And the Winner Is... George Stephanopoulos

01/08/2012 10:55 pm ET Updated Mar 09, 2012

One day he's baking cupcakes with Elmo. The next he's moderating the Republican debate. Truth be told, I'm not sure those two things are entirely disparate. What I do know is that Mr. Stephanopoulos provided not only the most contentious moment of Saturday night's debate, but also the most entertaining.

And Sunday morning, George Stephanopoulos returned to This Week. I, for one, say, "Hallelujah!" While I've enjoyed sleeping in on Sunday mornings during Christiane Amanpour's tenure, (no disrespect intended), I'm happy that in this election year, we've got the political passion and intellect of someone like Stephanopoulos asking questions that he unrelentingly expects answers to, even if it's in between cooking stints on GMA.

Sure, I'm biased. I really liked his old boss, Bill Clinton. Ah yes, back then I actually believed there would be Social Security when I reached retirement age. But alas, here we are in a brand new world, devoid of all delusions of security, economic or otherwise.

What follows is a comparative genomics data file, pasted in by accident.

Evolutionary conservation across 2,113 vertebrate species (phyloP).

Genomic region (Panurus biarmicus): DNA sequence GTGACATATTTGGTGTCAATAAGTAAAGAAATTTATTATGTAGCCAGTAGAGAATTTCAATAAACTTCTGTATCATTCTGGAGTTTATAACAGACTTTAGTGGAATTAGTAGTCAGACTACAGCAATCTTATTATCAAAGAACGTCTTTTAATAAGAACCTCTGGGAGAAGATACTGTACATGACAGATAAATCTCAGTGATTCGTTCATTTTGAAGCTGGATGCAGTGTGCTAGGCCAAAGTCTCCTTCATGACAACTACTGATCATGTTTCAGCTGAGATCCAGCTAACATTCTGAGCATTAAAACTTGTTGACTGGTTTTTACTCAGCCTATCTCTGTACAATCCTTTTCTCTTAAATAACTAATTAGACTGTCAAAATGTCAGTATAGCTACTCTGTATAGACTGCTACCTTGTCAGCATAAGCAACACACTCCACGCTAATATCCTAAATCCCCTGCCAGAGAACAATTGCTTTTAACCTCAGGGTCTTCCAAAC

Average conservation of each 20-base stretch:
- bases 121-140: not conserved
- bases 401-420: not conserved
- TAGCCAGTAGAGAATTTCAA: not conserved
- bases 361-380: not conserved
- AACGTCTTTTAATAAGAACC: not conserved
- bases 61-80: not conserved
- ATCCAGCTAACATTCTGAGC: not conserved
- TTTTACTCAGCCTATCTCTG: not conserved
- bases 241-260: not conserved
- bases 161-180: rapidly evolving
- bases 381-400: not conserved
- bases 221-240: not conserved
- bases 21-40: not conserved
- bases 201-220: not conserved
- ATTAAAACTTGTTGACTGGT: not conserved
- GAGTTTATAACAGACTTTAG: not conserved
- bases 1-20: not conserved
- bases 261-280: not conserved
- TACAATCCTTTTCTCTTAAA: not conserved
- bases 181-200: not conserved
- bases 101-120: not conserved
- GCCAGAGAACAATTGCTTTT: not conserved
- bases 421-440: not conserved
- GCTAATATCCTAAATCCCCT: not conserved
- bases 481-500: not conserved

While watching the Republican debate stone cold sober, which is just plainly a bad idea, I found myself wondering who really wins in these things. I vote for Jon Huntsman, because he's the only one who hasn't had his fifteen minutes yet and I'm the kind of gal who roots for the underdog. Absent a Huntsman bump, I think the clear winner of the debate was -- George Stephanopoulos.

Sure, I admired his tie choice, but it was the exchange with Romney, taking him on fearlessly and factually -- a feat no one else who was actually on stage accomplished.

Did I come away knowing one iota more about any of the candidates? No. Did anyone emerge as clearly victorious? Again, no. But Stephanopoulos -- he's on TV six days a week and mixing it up with everyone on both sides of the aisle. Clear winner.

So as we thin the Republican herd week by week, I look forward to the scuffles, the new daily soundbites, and yes, that perfect blend of George Stephanopoulos and politics.